Can the human gut heal diabetes? According to research, the answer is a resounding “Yes!”
Our digestive systems have been getting more and more credit lately for the management of our overall health. The gut has been referred to as the body’s “second brain” due to the number of body functions it contributes to. Take your immune system for example – yep, controlled by your gut!
Findings also show that the gut helps the body regulate blood sugar. How you ask? Fiber!
In this new study, participants were randomly assigned one of two diets. Half the participants consumed a standard diet, while the other half consumed a similar diet but with high levels of dietary fiber included.
After 12 weeks, the high-fiber diet participants experienced not only a larger reduction in their 3-month average blood sugar levels, but also a faster and larger reduction in their fasting blood glucose numbers, plus lost significantly more weight than the standard diet participants. Yay fiber!
Researchers believe these results are due to the way fiber affects gut bacteria. Fiber has a strong effect on certain varieties of gut bacteria like butyrate and acetate, and encourages those bacteria to multiply. It’s okay, these are good bacteria!
Researchers believe that having more good bacteria like acetate and butyrate raises the acidity levels in the gut. By creating a more acidic gut environment, not only does the amount of “bad” bacteria go down, insulin production is ramped up! This is the process which researchers credit with better blood sugar control.
However, even with all of these benefits, the vast majority of Americans get less than half of the daily recommended 25 and 35 grams of fiber. That’s right, less than half!
While 25 to 35 grams of fiber every day may seem intimidating, there are a ton of delicious fiber-filled foods out there waiting for you!
Artichokes – Low in calories, rich in fiber and essential nutrients, artichokes are a great addition to your diet. Just one medium artichoke accounts for nearly half of the recommend daily fiber intake for women, and a third for men.
Avocado – One cup of avocado has more than 15 grams of fiber, plus an abundance of heart-healthy omega-3 fats! Avocado can be used in endless, delicious ways. Rather than putting chicken salad on a bun, put it inside one half of an avocado. Instead of mayonnaise on your turkey sandwich, try mashed avocado. Instead of cheese on your hamburger, try avocado slices.
Beans and Lentils – One cup of cooked red kidney beans contains 13 grams of fiber, a cup of black beans has 15 grams of fiber, and white beans contain over 18 grams per cup. In addition to their high fiber content, beans, as well as lentils (which are composed of 40% fiber), contain a starch that is more slowly absorbed into the bloodstream, helping to keep blood sugar stable.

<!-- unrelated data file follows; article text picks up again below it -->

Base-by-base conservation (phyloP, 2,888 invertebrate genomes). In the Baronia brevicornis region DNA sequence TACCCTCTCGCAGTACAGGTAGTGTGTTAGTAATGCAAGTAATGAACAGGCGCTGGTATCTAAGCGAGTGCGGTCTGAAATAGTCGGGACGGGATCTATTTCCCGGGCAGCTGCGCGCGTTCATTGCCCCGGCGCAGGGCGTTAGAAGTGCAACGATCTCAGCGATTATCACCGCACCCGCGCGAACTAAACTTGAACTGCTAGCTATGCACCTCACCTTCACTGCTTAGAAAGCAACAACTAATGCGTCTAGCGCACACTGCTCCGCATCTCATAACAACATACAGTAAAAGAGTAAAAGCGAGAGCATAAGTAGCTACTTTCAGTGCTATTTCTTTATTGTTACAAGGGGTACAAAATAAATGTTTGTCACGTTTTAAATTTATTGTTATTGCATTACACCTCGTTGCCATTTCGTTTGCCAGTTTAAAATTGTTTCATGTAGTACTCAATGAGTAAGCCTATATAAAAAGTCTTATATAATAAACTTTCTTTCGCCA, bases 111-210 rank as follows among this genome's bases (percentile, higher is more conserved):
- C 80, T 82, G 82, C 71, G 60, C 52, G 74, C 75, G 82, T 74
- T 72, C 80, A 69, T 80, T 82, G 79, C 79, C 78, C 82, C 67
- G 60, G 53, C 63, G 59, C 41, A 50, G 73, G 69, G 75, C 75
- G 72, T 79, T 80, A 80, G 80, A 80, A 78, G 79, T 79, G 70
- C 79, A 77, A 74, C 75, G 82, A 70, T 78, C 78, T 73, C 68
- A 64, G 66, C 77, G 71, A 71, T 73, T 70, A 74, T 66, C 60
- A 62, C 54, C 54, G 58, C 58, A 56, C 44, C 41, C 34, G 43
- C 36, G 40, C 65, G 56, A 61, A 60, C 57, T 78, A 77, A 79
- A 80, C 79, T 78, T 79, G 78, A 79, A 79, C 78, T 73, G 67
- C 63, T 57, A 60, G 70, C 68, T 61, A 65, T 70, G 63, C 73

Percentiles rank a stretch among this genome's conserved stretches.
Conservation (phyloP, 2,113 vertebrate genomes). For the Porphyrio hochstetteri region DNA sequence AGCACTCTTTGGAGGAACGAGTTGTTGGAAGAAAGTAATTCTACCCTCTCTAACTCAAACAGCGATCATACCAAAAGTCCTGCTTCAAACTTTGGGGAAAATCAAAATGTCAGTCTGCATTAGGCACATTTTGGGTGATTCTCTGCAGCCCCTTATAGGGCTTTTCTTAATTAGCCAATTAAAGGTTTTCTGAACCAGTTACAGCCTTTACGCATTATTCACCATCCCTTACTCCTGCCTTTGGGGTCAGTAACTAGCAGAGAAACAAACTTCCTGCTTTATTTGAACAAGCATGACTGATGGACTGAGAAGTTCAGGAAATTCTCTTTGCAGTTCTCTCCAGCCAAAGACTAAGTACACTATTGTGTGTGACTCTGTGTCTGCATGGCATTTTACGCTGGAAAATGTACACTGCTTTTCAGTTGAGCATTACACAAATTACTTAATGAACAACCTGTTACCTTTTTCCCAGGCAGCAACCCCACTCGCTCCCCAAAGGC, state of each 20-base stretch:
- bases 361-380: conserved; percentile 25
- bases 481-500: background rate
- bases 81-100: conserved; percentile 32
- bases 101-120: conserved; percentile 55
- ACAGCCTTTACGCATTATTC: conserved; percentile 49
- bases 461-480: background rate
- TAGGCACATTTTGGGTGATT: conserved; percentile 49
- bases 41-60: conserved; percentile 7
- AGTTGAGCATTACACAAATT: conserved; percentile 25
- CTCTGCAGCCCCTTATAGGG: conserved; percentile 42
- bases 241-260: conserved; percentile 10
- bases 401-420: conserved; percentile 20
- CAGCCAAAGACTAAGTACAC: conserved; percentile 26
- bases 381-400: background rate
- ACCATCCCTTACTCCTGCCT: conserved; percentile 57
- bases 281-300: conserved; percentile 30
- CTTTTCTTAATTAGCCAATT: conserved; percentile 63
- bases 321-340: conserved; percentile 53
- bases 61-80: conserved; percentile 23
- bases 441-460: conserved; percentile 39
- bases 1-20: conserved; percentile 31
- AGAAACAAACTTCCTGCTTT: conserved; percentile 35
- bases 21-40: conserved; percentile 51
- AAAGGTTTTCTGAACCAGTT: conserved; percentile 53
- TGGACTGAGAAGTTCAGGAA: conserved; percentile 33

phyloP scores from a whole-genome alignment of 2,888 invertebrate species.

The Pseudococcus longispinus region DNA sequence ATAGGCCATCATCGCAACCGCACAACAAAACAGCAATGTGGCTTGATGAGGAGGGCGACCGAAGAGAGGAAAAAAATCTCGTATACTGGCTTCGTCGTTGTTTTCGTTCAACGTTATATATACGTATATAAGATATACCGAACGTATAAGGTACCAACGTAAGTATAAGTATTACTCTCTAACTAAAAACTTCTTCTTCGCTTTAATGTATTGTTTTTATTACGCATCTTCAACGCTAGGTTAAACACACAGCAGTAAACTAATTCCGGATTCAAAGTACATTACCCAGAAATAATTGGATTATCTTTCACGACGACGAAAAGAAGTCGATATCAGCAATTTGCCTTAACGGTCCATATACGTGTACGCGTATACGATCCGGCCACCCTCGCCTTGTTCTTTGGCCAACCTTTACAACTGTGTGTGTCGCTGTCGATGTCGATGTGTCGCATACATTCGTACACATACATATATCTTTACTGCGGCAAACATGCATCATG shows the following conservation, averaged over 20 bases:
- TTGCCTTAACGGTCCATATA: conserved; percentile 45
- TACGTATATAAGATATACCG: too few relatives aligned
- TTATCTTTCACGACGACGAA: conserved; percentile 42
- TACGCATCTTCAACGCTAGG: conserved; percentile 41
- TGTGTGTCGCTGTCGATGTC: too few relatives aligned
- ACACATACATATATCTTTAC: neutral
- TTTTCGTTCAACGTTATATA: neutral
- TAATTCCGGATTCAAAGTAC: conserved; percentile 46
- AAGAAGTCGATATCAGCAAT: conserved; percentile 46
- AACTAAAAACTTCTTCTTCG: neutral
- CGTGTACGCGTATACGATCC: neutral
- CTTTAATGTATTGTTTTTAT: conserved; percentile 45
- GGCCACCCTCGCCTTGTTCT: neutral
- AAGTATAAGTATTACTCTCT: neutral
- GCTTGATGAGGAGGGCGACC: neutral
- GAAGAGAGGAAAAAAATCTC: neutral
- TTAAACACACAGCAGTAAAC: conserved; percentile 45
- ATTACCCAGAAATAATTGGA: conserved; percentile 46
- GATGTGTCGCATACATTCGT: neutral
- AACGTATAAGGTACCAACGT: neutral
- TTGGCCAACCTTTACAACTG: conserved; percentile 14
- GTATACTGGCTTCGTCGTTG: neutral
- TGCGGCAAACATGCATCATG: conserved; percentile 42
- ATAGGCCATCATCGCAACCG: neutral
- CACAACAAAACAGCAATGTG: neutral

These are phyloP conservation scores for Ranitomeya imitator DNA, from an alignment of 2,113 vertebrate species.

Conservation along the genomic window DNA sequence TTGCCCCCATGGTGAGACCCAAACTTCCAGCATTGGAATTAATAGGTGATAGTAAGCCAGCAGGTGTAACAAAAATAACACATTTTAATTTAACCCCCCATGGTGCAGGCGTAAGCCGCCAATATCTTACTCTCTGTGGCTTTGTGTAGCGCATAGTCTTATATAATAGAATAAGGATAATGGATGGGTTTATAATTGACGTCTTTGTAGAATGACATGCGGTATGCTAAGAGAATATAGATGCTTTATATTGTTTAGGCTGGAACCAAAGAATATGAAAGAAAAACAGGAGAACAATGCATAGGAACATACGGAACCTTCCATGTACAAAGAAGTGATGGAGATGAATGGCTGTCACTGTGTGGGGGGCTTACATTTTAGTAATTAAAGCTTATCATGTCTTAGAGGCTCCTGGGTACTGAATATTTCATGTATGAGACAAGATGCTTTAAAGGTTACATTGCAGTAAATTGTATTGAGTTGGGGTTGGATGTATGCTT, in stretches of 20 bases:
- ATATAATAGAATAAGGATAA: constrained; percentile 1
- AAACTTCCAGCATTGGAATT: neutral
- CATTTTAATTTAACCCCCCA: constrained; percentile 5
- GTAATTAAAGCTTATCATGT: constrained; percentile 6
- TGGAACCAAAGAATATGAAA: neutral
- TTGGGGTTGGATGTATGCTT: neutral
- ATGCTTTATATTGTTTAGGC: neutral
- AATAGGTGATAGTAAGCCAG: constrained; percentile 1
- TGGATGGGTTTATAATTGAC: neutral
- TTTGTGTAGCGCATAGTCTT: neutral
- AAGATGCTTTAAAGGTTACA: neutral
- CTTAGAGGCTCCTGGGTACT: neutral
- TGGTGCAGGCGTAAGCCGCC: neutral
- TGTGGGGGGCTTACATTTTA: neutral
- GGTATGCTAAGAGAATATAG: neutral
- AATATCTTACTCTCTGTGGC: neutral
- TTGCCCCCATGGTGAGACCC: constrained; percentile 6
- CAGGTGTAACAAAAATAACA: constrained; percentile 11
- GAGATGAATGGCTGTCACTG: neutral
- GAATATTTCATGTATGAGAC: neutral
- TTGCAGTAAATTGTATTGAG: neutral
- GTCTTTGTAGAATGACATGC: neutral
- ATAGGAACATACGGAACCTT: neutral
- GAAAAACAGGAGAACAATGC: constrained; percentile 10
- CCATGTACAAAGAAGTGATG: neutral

Broccoli – One cup of steamed broccoli contains nearly 5 grams of fiber. Plus, this cruciferous green veggie is rich in folate, potassium, and vitamins C & K. Believe it or not, that same cup of broccoli also contains nearly 3 grams of protein. Protein in a vegetable!
Fresh berries – Loaded with fiber and antioxidants, raspberries and blackberries top the list with more than 7 grams of fiber per cup. Blueberries are also a great source of vitamins and soluble fiber. Studies have found that glucose levels reduce over time when blueberries are included in one’s diet. In fact, one study by the USDA, consuming 2 ½ cups of fresh blueberry juice per day lowered blood glucose levels, improved depression symptoms, and sharpened memory.
Nuts – An easy, convenient way to quickly increase your fiber intake. Almonds, walnuts, cashews, pistachios, all delicious little jewels of nutrition. Almonds are lower in calories and fats and are higher in potassium and protein. Research has shown that walnuts improve many cognitive functions like reasoning and memory, and have been known to boost mood!
Air-popped fresh popcorn – Make sure you air-pop your popcorn fresh; no preservative-filled bags from the supermarket allowed! Drizzle with olive oil (or indulge with a bit of truffle oil), add some dried herbs, or simply sprinkle with salt and pepper. Three cups of air-popped popcorn contains more than 3 grams of fiber, while being cholesterol-free, and low in calories. It’s also low-glycemic, making it a great snack option for diabetics.
Quinoa – A wide variety of grains contain fiber, but few pack as nutritious a punch as quinoa. Quinoa is easy to digest and gluten-free, while being high in other essential nutrients such as iron, vitamin B-6, potassium and magnesium.
Public Service Announcement: while it is true that these high-fiber foods are good for you they can also give you gas, along with intestinal cramping or bloating. Don’t take on too much at once and gradually introduce more fiber to your diet over time.
Fiber truly is the best kept secret when it comes to managing blood sugar and diabetes, but don’t keep the secret to yourself! By adding more fiber to your daily diet, you will reap the benefits of lower blood sugar and better overall health.
And here’s a great tasting way to get your fiber.
[box type=”shadow” align=”aligncenter” width=”400″ ]These dark chocolate brownies are made from gourmet Guittard chocolate with just two net carbs per serving. Even better, they provide 60% of the daily RV for fiber and contain no artificial sweeteners or sugar alcohols.[/box]